As you can surmise, she has been at this for a very long time. We have been praying for her and have seen God do wonderful things. It appears that this is another season of escalation for Sherri.

As Sherri continues on with her battle, my prayer for her is rest. For even in conflict the warrior must experience two types of rest – stillness of body and of mind. Her body has experienced a bit of rest these past few months, now it is being called into action for the next battle. And as she enters the battle, she is being called to the other rest, peace. When the battle rages the hardest is when peace can reign most supreme for the child of God.

Jesus offers Himself as the source of our peace:

“Come to me, all you who are weary and burdened, and I will give you rest. Take my yoke upon you and learn from me, for I am gentle and humble in heart, and you will find rest for your souls. For my yoke is easy and my burden is light.”  Matthew 11:28-30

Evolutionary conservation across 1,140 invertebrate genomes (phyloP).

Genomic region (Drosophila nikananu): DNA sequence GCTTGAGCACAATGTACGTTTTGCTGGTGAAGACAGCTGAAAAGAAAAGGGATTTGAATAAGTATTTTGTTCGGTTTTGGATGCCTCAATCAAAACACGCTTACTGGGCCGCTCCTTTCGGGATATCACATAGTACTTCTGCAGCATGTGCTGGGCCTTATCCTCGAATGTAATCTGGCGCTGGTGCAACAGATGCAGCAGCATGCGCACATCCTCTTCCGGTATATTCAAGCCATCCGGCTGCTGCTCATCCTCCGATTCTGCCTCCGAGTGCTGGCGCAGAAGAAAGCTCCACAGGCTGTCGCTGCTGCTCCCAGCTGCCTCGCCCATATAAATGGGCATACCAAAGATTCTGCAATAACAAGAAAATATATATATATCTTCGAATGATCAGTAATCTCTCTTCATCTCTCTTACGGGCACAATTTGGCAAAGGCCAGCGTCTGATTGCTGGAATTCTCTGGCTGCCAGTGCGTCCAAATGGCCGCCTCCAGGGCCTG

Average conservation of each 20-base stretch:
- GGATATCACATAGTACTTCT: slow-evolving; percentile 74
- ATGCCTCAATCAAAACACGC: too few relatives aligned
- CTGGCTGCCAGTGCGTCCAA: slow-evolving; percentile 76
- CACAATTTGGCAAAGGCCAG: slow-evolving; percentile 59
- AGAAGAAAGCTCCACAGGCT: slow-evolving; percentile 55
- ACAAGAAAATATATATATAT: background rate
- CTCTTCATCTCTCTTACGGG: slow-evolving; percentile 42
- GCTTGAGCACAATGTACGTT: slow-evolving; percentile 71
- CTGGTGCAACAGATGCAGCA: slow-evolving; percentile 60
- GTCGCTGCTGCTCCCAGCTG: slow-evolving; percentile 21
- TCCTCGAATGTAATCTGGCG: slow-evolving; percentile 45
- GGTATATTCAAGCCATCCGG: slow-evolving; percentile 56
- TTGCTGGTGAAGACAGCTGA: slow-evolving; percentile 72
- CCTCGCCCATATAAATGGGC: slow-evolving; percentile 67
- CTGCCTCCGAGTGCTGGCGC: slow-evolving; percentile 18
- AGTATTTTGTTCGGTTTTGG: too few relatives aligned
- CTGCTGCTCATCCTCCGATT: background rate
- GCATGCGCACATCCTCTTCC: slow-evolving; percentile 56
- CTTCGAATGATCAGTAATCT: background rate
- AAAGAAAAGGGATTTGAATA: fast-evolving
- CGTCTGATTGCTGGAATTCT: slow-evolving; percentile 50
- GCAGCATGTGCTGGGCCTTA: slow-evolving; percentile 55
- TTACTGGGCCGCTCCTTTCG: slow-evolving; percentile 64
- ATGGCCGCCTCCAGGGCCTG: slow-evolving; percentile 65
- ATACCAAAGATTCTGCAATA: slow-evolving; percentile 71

He promises rest for those who come to Him. In our weariness, He wants us to observe and learn. This Master Teacher, who is so humble and so gentle, will show us that rest is possible. It is possible because of Him.

He has all authority to settle our hearts in peace. He can offer this peace because He is the very Prince of Peace:

“For a child will be born to us, a son will be given to us; And the government will rest on His shoulders; And His name will be called Wonderful Counselor, Mighty God, Eternal Father, Prince of Peace” (Isaiah 9:6).

I also pray that Sherri will know His presence. That she will be assured that He will never leave her; He will always be with her and He will show her the way.